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Roberta Leigh - Cupboard Love _1976

Roberta Leigh - Cupboard Love _1976

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Published by: soumya20467 on Sep 18, 2011
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CUPBOARD LOVE © Roberta Leigh 1976It was through her job as a cook that Miranda Jones met the wealthybanker Blaize Jefferson, but she had certainly never expected to beadmitted to his social circle. Then he invited her to work for him at hisprivate house, and the situation changed — to the extent that within ashort while she was engaged to him! But alas, the ‘engagement’ was only apretence, to protect Blaize from a scheming woman — his ex-fiancéeRosemary, now conveniently widowed and setting her sights on him again.Blaize admitted that he still loved Rosemary, but he was determined tofight what he knew to be a disastrous attraction. He never paused toconsider what Miranda’s real feeling might be . . .ONE“Your father and I would fell much happier if you came with us toKuwait,” Mrs. Jones reiterated to her daughter Miranda. Most girls would jump at the chance.“For a holiday, maybe,Miranda replied, “but not for two years.“You needn’t to stay if you don’t like it.
“No, mother.” Miranda pushed a long strand of black hair away fromher forehead. “This little pigeon wants to leave the nest, and Barbara’soffer is exactly what I’ve been looking for.”But, she’s so worldly and –If she weren’t, you’d use that as an excuse too,” Miranda saidimpatiently. “If I’m going to live with another girl, surely it’s better is she issomeone who knows her way around rather than a young innocent?”When you put it like that.” Mrs. Jones said it doubtfully, “I’d supposedyou’re right.”Miranda saw the reply as the final submission. Has she been less kind-hearted she would have taken the bit between her teeth long ago, but itwas difficult to be obstreperous when one had parents who did everythingthey could give you what you wanted—short of personal freedom. Butnow at last even that was imminent, and she longed to fling out her armsin joy, only refraining because her mother might start to wonder whathorrifying things she planned to do when she was finally left alone.Your father will put extra money into your bank account,” Mrs. Joneswas speaking again. “Then if you don’t like working for Barbara, you canfly out to join us.I’m sure I’ll like working with her. It’s a great chance for me,Mummy.”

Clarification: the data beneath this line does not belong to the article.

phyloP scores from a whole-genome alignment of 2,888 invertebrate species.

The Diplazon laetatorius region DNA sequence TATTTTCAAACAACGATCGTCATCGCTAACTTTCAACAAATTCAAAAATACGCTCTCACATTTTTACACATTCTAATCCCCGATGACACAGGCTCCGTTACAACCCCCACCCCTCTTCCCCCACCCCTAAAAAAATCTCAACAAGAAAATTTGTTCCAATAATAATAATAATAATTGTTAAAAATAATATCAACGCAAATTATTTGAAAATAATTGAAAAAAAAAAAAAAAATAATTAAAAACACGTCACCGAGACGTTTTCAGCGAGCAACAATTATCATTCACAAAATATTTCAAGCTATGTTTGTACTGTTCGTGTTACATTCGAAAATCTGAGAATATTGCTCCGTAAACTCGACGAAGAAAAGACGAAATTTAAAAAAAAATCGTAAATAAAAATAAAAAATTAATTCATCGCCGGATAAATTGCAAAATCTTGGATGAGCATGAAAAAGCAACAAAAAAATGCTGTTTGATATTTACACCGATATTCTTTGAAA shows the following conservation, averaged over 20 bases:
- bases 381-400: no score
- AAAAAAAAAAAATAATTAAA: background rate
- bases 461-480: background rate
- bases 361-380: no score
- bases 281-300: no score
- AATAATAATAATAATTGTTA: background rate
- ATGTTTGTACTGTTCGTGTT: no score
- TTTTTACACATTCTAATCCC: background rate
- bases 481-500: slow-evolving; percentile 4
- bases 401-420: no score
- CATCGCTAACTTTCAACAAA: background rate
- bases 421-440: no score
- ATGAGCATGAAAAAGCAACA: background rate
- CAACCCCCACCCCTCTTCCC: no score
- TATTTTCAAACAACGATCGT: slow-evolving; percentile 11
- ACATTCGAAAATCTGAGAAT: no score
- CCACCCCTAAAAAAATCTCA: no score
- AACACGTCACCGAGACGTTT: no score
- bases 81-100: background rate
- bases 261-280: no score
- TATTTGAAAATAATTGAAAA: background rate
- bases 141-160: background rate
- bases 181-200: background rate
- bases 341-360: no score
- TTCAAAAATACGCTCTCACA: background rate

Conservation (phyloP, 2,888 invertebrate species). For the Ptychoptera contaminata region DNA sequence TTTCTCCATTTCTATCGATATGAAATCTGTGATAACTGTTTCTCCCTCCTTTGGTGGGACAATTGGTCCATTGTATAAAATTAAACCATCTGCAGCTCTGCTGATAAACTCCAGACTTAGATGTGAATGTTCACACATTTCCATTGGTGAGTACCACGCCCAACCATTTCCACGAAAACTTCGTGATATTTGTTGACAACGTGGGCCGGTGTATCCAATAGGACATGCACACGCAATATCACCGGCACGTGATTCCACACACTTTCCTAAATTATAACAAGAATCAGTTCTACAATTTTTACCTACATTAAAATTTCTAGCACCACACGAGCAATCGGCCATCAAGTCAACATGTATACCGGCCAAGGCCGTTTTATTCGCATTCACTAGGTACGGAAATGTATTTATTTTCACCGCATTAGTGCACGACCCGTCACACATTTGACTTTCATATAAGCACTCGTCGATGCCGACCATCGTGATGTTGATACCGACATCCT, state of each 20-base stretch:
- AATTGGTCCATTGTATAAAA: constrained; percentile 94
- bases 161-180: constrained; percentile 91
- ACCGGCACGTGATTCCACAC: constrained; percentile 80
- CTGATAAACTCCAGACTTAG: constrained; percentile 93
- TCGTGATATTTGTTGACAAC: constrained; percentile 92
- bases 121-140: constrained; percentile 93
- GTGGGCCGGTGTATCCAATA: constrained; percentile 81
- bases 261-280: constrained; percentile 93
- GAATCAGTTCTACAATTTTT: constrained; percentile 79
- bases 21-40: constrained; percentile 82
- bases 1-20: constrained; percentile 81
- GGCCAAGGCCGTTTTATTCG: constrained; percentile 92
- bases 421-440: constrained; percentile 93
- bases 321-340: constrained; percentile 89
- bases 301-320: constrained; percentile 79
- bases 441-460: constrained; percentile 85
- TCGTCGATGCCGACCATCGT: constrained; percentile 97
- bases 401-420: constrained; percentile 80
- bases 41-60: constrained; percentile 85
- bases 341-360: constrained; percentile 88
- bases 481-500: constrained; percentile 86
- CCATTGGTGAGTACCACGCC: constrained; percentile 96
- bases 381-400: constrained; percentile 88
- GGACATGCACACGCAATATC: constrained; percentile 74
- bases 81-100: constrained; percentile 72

Mrs. Jones sighed. “When we agreed to let you go to Madame Elise wedidn’t see you becoming a professional cook. We only saw it as being agreat advantage for you when you married.“Oh, it will be,” Miranda assured her, “and it will be a greatadvantage for me while I’m single too.”Forestalling any further comment, Miranda gave her mother a hug,silently counting the days until their Kensington flat was closed and shecould move in with her friend. Barbara had little time for worrying parents;an orphan brought up by an unloving cousin, she had, over the past fouryears, carved out highly successful career for herself.“My cousin only sent me to Madame Elise,” Barbara had once told her,“because she wanted to train me to be a cook housekeeper for her. WhenMadame asked me to stay on as her assistant, I thought heaven comedown to earth!It was during Barbara’s time as a teacher at the school that Mirandahad come there, and though she did not have Barbara’s flair as a cook,she was considerably better than average. The two girls had remainedfriends even after Miranda had qualified, and six months later Barbarahad also left the school, though in her case it had been to start her ownbusiness. Six months after that had come a call for Miranda to join her.

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